If you are wondering how far the market can fall, especially considering Obama's stance on being anti real estate investment, this could get very ugly.

Posted by Mark MacKenzie about 10 years ago

The good news is that markets do come back, or at least they always have in the past - the strong survive and new businesses replace the old failed businesses.  I guess we'll see if this administration puts too many obstacles in the way of that happening in this round.

Posted by Margaret Woda, Maryland Real Estate & Military Relocation (Long & Foster Real Estate, Inc.) about 10 years ago

Hey, gang -

Thanks for your comments, all!

Correction, folks - earmarked money for the City of Chicago from the Housing Recover is only just over $55 Million - not Billion, as before (as some in Washington might say - Million, Billion - what's the difference besides a few zeroes!)

Thanks, Huiting!

And, Mark - I wouldn't characterize President Obama as "Anti Real Estate Investment."  Perhaps more "Distressed Homeowner Friendly - but not for ALL distressed homeowners" is a better characterization.

Enjoy the night - I'm here in FL at Keller Williams Family Reunion - and can't get over the warm weather.  It's almost decadent!



Posted by Dean Moss, Dean's Team Chicago IL Real Estate Team (Dean's Team - Keller Williams Realty Partners Chicago IL) about 10 years ago

Dean, my brother in-law and sis in-law have a condo in Chicago and now live in Oak Park, IL. You are so right. They've shared similar sentiments with me.

Posted by AMBER NOBLE GARLAND - Top Real Estate Expert, Property Tax Appeal Specialist & Author, - The Agent You Can Trust To Deliver REAL Results! (Strategic Marketing Expert & Relocation Specialist Serving New Jersey and nationwide!) about 10 years ago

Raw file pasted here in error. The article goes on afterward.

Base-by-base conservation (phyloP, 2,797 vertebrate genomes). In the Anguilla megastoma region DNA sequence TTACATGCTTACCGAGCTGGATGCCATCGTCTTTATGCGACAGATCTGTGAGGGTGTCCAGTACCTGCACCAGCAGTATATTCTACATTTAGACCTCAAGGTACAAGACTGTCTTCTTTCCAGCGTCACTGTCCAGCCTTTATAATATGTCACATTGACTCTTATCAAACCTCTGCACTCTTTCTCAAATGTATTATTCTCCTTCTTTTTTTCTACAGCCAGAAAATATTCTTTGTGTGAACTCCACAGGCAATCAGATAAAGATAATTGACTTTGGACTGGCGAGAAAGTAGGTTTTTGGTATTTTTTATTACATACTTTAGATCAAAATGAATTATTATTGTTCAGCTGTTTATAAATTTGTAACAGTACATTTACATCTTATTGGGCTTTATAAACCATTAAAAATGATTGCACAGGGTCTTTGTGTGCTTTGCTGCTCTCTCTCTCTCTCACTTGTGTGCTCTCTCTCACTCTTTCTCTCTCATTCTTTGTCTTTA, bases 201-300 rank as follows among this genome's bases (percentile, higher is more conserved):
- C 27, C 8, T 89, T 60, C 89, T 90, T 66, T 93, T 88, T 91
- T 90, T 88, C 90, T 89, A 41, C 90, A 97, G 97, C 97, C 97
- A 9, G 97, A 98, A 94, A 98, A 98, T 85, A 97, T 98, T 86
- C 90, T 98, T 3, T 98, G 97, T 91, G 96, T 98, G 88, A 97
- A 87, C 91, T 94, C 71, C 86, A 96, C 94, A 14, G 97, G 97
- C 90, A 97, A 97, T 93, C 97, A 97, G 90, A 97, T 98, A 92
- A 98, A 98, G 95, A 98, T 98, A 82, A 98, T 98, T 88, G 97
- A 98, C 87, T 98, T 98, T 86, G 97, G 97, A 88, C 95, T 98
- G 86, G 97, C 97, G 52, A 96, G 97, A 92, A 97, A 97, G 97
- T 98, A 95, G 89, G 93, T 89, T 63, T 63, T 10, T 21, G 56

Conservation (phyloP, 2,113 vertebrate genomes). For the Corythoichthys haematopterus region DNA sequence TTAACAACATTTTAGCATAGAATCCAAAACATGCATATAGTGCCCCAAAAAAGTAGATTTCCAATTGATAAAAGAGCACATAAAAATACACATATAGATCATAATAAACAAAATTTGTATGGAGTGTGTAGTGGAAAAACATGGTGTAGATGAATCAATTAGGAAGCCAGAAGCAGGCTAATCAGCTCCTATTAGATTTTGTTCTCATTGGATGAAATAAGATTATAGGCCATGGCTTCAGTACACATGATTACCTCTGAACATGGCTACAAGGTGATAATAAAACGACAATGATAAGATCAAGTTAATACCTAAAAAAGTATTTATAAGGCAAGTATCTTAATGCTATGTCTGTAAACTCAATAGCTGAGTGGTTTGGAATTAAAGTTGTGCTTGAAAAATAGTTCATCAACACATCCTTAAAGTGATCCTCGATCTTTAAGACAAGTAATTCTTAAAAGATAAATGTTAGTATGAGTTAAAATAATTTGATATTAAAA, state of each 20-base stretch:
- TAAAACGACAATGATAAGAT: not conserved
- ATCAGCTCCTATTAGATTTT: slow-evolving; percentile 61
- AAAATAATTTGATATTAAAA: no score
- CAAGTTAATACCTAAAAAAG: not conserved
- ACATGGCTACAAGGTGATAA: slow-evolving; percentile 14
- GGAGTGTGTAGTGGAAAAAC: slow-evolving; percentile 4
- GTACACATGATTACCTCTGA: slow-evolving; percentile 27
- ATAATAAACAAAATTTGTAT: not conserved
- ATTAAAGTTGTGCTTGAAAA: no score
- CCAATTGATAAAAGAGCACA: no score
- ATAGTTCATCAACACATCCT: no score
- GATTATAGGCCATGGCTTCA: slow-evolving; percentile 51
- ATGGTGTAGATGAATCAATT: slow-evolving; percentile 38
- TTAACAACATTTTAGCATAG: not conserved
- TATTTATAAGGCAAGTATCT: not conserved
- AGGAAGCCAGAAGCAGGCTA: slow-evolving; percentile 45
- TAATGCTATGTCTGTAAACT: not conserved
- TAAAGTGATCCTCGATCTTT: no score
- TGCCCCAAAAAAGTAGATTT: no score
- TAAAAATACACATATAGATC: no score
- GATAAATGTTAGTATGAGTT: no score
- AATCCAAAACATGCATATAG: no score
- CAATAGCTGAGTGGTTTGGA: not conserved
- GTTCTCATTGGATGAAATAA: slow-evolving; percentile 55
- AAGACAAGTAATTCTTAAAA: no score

Do you have any information about how an investor can access the funds that are being allocated for redevelopment?

I am a real estate investor and architect.  We are currently looking at several deals where we would be taking an incomplete building over from a bank or failed developer to complete the deal, and in the process.  Negotiating with banks on real estate is terribly slow.  This won't shake out for some time.




Posted by Andrew Wilson about 10 years ago

Hi Dean! Azam interviewed me last week about doing a similar story for the Tribune about how the foreclosures and short sales are affecting neighborhoods in Naperville. 

You are right.  We are no where near the bottom of this thing.

Posted by Julie Ferenzi, Julie Ferenzi (john greene Realtor) about 10 years ago

Dean,  Here in Prince William County, VA we are among the foreclosure leaders in the cuntry  Karen

Posted by Karen Kruschka, - "My Experience Isn't Expensive - It's PRICELESS" (RE/MAX Executives) about 10 years ago

EVER so TRUE   Born and raised in the west (Aurora,IL).  Realtor in sunny Florida now, and we have buyers calling and even flying in to see real estate. Million dollar guestion is this the bottom and can they find a way to finance a part. Enjoy your blogs you say what a lot of us are thinking, we will continue to keep our toes in the water.  Kathleen Herron

Posted by Kathleen Herron about 10 years ago